The Gaming Industry in Australia


Independent game developers in Australia are met with unreasonable classification prices and many hoops to jump through due to their platform of choice (PC, XBOX, PS3 etc), while others (like APPS for smartphones) are now seen as the key market and don’t have any price to pay for their creative production. This change in market has driven many independent developers to close production and face a lot of debt. I want to explore the change in the market by interviewing someone within the industry and get their opinion on not only smart phone APPs but also what they think of the classification board and how this is affecting Melbourne’s independent game developers and the gaming industry overall in Australia.


This year Australians can finally get their hands on an R-18+ game in gaming and technology stores, which of course is a major break through in Australia and something that gamers have been fighting the classification board and the government for a long time.

So you would think that with this breakthrough everything would settle in the Australian gaming industry, however there are problems that I’m sure a lot of gamers aren’t aware of, because I know I wasn’t.

To begin with being a small independent gaming company in Australia is a risk on it’s on, as the market is huge and to be successful you need to not only have a fantastic game but also have the money to back it. You can’t put your game forth to the classification board unless it meets with a few very specific criteria, oh and almost one grand just to pitch your game.

With up and coming independent gaming developers having high dreams of getting their game out there, they are then faced with the struggling to jump through all of classification hoops and come up with the ridiculous fee. These developers are being scrutinized based on the choice of platform they choose to develop in. While developers who choose to release a game via APP for smart phones don’t have to pay the classification board or even get it assessed. Its unfair that the classification board has such a high price on a certain niche.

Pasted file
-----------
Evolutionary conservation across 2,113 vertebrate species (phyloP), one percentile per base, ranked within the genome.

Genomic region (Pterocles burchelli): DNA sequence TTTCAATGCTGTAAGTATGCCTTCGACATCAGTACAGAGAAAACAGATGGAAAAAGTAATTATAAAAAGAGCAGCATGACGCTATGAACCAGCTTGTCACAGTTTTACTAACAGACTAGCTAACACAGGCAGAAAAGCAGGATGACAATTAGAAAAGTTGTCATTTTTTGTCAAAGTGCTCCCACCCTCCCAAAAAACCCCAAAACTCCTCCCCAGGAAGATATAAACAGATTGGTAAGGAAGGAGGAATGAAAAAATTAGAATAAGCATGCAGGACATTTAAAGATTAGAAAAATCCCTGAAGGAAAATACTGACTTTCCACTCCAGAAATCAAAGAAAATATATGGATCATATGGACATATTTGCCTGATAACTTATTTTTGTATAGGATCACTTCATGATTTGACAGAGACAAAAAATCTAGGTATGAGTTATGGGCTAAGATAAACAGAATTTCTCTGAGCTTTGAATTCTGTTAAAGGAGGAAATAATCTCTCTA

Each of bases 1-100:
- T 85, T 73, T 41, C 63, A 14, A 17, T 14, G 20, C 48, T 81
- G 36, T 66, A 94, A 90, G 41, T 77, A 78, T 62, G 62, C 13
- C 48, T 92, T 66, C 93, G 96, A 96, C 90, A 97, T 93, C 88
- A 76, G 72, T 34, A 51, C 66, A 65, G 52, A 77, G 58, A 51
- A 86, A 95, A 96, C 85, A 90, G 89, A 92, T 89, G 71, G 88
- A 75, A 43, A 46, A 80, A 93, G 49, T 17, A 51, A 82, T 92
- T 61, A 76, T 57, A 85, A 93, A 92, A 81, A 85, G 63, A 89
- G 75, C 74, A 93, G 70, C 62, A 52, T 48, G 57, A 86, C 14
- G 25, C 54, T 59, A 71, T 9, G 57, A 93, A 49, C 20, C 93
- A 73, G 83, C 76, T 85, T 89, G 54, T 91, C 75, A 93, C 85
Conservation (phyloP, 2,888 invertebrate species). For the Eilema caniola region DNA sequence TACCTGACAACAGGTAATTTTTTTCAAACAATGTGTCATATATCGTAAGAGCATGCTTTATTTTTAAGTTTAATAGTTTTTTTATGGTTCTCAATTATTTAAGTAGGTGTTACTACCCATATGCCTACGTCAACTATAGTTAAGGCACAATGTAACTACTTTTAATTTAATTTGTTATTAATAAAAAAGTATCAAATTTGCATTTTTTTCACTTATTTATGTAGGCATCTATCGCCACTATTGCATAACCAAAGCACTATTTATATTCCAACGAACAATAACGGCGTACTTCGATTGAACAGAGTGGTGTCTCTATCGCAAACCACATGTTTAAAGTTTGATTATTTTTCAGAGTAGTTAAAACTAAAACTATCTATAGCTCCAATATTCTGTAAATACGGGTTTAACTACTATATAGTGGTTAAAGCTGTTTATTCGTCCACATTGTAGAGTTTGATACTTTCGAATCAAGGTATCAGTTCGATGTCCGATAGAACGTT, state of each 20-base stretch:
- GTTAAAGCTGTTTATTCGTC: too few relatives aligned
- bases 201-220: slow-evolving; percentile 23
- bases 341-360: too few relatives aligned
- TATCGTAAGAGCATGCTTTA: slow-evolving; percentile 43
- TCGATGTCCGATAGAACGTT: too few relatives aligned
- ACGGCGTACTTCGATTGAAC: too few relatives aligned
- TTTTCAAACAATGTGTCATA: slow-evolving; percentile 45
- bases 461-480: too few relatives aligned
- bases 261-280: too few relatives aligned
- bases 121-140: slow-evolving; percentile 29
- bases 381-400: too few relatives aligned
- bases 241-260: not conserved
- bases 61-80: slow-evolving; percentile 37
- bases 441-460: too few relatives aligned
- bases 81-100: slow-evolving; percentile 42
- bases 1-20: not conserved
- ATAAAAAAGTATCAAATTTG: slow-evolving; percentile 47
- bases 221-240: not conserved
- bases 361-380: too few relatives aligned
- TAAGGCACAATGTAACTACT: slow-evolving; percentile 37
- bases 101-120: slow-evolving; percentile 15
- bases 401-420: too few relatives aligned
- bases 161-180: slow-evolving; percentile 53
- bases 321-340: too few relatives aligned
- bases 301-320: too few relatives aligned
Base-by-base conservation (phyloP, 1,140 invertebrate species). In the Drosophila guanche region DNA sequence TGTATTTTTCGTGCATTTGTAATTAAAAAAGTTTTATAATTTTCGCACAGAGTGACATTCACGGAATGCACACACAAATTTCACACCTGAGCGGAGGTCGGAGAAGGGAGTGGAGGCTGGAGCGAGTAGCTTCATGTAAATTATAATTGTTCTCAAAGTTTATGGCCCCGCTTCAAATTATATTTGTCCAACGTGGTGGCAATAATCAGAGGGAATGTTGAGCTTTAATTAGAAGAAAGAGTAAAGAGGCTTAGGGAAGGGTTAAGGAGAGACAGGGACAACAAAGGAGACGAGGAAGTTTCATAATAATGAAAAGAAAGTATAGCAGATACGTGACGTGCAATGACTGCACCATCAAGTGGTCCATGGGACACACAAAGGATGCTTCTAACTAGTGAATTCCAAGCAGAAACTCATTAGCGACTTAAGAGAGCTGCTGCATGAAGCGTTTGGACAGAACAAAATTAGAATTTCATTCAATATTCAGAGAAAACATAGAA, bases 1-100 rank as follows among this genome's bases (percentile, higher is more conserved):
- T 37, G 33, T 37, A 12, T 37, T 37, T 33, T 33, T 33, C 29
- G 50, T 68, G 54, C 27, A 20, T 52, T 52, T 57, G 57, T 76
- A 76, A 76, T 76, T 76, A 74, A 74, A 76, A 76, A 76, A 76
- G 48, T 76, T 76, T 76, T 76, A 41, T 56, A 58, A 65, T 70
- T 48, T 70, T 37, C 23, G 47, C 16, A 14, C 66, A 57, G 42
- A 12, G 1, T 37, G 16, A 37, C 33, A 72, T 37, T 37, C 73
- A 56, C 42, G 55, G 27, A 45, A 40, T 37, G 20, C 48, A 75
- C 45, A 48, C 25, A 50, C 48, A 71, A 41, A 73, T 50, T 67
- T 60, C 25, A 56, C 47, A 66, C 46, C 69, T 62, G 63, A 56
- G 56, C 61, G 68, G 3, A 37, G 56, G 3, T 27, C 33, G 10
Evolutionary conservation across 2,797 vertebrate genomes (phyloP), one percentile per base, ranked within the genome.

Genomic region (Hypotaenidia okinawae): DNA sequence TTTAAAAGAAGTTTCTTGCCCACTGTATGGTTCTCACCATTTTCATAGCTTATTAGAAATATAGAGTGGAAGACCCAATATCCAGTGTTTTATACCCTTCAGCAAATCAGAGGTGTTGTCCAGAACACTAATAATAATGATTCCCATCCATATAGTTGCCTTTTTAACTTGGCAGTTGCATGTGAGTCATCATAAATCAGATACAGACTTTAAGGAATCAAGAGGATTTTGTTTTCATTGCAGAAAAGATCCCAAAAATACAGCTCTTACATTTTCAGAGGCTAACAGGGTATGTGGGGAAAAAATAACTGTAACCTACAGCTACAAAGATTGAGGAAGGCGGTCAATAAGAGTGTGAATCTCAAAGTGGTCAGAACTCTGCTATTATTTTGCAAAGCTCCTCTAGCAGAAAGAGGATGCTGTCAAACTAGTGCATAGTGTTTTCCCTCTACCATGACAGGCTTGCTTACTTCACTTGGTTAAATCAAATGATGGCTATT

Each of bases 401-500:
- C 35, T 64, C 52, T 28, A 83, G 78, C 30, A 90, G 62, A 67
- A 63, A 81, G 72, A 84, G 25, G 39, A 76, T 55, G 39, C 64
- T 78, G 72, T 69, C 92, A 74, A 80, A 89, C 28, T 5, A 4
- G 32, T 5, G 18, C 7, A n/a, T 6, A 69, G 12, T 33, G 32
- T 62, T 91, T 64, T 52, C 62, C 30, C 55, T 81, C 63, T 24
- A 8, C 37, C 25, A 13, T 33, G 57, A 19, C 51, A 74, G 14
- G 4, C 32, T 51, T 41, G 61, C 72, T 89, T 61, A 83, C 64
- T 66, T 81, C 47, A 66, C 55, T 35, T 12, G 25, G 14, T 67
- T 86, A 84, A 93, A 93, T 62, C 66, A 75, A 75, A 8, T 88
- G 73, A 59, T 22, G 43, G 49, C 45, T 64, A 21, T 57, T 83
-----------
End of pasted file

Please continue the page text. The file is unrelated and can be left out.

Big Ant Studios was a gaming company located in the heart of Melbourne before they were forced into liquidation and is in a huge amount of debt, 6.7 million. This is just one of two Australian independent developing company’s that were forced into liquidation due to the market shifting to a mobile and smaller games instead of larger ones designed for multi platforms.

Possible Interviews (Not in any order in particular, just people who would have a fanatic opinion on the topic)


  • Big Ant Studios

Even though they have filed for liquidation they are a company that unfortunately had a negative effect about the market change. If possible I would love to ask them about their opinion on the market (however there may not be anyone left to talk to/willing to talk to me as it would be a difficult time for many)


Level 1, 71 City Road, Southbank, Victoria, 3006


Phone: (03) 9600 2111

Fax: (03) 9670 0055



A Melbourne Independent College that specializes in creative digital media education. They have a course in animation, games design games programing, graphics design and interactive media.


Qantm Melbourne

235 Normanby Road
South Melbourne VIC 3205

Tel. +61 (0)3 8632 3450
Fax. +61 (0)3 8632 3401


  • Andrew Goulding

Mr Goulding is the creator of the company Brawsom that specialize in comedic games. Mr Goulding is an independent game developer who founded Brawsome in 2008. One of his games ‘Jolly Rover’ was declared best Australian game, and a fantastic example of an independent game developer making it in the market.


Web pages that have helped me